Spousal Abandonment Syndrome

2018-09-26T00:02:14+00:00

The general definition of abandonment is:

  1. Giving up or withdrawal of support from something or someone
  2. The act of leaving or deserting a person or property.

Spousal Abandonment Syndrome is when one of the spouses leaves the marriage without any warning, and—usually–without having shown any signs of unhappiness with the relationship. With spousal abandonment, there is often no outward sign that one of the spouses is frustrated or considering leaving the marriage.

Below is how a woman who had suffered spousal abandonment, and who contacted midlifedivorcerecovery.com, described her situation:

I went to visit my parents in another state and when I came home, he had taken all of his stuff and left a note saying he wouldn’t be back. I have no idea where he is. I have received no help with the bills. They are going to foreclose on our house. I don’t know what I’m going to do. I am a stay-at-home mom with three kids. I am so scared!

The real-life pain of spousal abandonment is overwhelming and devastating. The description above is from a woman who knows first hand about the chaos and suffering caused to those who are left behind … usually a wife and children.

This isn’t how most divorces happen, but spousal abandonment cases seem to be growing. Maybe that is because there is now a legal name for abruptly abandoning your wife, your children and your marital commitments. Women and children are forced to fend for themselves with absolutely no warning and often with no resources to fall back on.

Legal Definition: Spousal Desertion – Criminal Abandonment

Marital desertion (abandonment) refers to a situation in which one spouse severs ties with the family, forsaking his or her responsibilities and duties to the family. Simply moving out of the family home in an attempt to create a temporary or permanent separation is not considered abandonment. The difference is often seen in the person’s refusal to provide necessary support, whether financial or otherwise, with no intention to return, or to fulfill those responsibilities. In most states, the remaining spouse has no financial responsibility to the abandoning spouse.

In an at-fault divorce state, abandonment may be considered grounds for divorce. In these states, the spouse claiming abandonment must prove certain things to the court. She would need to show that the couple had not agreed on the departure of the spouse, that she didn’t cause the departure, and that he hadn’t provided any support during his absence.”

There is also something called constructive abandonment when one spouse, through bad behavior, gives the other spouse no alternative except to leave.

Examples of legal grounds for a victim/spouse to leave the marriage and the home include:

  • Physical, mental or emotional abuse
  • Infidelity
  • Withholding sex
  • Refusing to provide financial support.

Criminal Abandonment

Suddenly refusing to provide care, support and protection for minor children, or for a spouse who has serious health problems, is considered criminal abandonment. It is likely the court would consider such an abandoned spouse to be financially dependent on the leaving spouse, and issue an order for continued financial responsibility and care. Abandoning a minor child is, in many cases, considered a crime as well, even if the child has not suffered physical harm as a result of being abandoned.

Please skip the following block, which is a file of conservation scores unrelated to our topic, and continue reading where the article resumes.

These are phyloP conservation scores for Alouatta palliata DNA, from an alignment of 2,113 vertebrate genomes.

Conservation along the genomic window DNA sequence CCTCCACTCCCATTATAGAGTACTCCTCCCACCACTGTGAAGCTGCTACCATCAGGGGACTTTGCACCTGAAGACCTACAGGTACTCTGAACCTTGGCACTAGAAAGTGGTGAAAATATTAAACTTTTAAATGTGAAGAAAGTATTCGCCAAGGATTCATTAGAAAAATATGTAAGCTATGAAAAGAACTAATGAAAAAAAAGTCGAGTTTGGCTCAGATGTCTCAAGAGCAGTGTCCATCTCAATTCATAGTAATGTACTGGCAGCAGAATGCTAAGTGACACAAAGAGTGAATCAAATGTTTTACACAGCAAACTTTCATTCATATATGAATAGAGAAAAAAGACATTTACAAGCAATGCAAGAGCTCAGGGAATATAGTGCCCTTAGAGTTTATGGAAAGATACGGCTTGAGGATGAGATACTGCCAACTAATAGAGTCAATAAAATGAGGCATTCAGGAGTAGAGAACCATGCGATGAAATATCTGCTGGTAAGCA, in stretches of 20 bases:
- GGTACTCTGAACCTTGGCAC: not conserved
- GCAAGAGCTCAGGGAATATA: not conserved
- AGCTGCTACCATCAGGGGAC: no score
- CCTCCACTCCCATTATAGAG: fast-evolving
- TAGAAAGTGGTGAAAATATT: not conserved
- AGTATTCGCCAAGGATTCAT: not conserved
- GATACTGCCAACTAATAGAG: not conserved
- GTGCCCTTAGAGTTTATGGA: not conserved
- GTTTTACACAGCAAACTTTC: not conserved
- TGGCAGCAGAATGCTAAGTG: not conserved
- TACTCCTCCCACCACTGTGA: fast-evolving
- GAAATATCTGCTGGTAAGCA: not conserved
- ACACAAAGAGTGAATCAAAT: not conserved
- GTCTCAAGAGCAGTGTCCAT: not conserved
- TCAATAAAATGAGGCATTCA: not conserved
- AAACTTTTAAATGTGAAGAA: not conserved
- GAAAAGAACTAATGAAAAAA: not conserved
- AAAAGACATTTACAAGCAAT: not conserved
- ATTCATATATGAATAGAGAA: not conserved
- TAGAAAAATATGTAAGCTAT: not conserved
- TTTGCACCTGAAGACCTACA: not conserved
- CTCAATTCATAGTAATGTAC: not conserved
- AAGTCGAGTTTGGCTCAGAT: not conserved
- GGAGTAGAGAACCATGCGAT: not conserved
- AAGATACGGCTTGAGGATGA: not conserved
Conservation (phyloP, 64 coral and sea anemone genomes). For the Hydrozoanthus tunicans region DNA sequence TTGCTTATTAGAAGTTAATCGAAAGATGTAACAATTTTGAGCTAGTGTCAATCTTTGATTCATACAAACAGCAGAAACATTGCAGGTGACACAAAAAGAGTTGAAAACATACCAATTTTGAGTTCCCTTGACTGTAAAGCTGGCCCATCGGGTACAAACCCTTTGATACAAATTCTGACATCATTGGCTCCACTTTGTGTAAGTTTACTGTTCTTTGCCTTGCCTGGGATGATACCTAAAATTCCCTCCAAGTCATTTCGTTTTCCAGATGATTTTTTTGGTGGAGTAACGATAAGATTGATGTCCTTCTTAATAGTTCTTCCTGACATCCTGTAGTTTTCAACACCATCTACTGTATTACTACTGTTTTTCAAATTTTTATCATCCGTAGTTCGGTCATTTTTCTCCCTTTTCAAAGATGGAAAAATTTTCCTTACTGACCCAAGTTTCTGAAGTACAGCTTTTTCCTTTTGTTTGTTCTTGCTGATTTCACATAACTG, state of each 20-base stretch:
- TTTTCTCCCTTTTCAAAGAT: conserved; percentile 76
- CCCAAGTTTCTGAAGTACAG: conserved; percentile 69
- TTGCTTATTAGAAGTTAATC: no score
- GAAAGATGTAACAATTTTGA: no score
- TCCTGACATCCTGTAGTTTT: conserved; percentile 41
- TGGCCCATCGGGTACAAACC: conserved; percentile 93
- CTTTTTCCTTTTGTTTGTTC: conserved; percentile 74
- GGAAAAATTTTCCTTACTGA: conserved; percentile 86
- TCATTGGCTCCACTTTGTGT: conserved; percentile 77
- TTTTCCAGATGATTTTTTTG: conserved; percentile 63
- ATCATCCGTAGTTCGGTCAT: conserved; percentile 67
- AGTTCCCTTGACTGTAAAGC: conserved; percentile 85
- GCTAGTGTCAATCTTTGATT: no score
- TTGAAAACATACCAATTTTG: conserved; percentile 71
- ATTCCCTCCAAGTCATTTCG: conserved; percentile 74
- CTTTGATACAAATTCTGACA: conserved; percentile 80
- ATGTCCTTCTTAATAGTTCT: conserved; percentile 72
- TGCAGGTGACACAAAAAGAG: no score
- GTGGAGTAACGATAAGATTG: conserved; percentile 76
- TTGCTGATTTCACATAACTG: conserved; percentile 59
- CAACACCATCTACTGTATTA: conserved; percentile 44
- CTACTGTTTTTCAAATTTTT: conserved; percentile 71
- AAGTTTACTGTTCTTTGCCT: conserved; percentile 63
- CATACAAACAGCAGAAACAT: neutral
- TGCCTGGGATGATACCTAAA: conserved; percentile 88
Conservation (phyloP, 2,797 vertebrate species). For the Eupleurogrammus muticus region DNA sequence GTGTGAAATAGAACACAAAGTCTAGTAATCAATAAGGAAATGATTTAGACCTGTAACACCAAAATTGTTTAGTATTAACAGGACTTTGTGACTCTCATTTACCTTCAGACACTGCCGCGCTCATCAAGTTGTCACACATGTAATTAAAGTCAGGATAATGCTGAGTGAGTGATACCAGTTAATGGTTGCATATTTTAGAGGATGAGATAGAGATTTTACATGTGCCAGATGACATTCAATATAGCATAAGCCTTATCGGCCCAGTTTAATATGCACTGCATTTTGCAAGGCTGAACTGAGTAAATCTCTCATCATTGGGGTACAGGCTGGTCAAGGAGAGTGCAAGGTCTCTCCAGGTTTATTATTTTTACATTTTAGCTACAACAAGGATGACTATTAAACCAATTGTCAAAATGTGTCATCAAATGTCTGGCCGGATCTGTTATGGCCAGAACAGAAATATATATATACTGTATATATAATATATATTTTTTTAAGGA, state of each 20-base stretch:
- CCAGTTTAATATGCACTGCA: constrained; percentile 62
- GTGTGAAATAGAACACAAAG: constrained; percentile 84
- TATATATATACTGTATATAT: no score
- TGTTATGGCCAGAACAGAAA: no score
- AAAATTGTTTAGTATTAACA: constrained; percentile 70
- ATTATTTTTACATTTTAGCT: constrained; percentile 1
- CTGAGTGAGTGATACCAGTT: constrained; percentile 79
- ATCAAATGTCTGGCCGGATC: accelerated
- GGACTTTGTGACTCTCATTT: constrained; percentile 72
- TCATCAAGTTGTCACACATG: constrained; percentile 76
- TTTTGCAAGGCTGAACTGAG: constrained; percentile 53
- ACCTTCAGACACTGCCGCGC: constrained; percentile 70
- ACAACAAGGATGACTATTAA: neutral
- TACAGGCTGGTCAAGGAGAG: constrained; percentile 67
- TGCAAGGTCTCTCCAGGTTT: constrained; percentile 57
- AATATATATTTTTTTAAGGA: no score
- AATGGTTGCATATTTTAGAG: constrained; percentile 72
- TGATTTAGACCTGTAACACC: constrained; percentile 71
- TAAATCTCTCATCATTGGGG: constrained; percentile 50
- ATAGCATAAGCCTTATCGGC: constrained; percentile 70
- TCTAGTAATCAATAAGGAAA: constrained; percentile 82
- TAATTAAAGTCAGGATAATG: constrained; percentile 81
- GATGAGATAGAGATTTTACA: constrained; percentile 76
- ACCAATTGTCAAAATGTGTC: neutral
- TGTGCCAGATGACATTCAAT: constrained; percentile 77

(Midlife Divorce Recovery cannot provide any legal advice about spousal abandonment, but we can help anyone going through any kind of divorce about how to navigate the grieving and the healing and the rebuilding work that needs to happen especially after traumatic divorces.)

Signs of Spousal Abandonment

Some common traits of those who abandon their spouse, children and marriage commitment:

  1. Usually men
  2. May have contemplated leaving for years
  3. Leaves suddenly with no attempt at fixing the marriage or even discussing their complaints
  4. Disappears with little or no future contact with ex or with their children
  5. Exhibits midlife crisis behavior; ie young girlfriend, adapting to her more youthful lifestyle
  6. Rewrites marital history, blames wife, moves on immediately and never looks back.

Change in Behavior

Often there is little outward change in the spouse who abandons his family. One of my RADiCAL women (women who are Rising Above Divorce In Confidence And Love) recounted how she and her spouse had a wonderful dinner for their anniversary the week before, and had purchased a “retirement home” the year before. In the middle of a regular conversation, he said, “I can’t do this anymore. I’m not happy. I haven’t been happy for many, many years, and I am filing for divorce.”

That kind of punch in the gut and stab in the heart is absolutely devastating for many reasons, but especially because it comes totally out of the blue like a shot in the dark where you are left gasping for breath and wondering if you will survive.

Retreating Emotionally

Some men pull back even further physically and emotionally if they are secretly considering spousal abandonment. They mentally leave the marriage and refuse to share the inner questions they may be having about life with their spouse.

When a wife confronts her husband and says, “You don’t seem like yourself lately. We need to talk. Is there anything going on I need to know about?,” he say “No,” or tunes her out. These questions often drive a husband further into his fantasy world of thinking something outside of himself is going to fix the turmoil that is going on inside of him.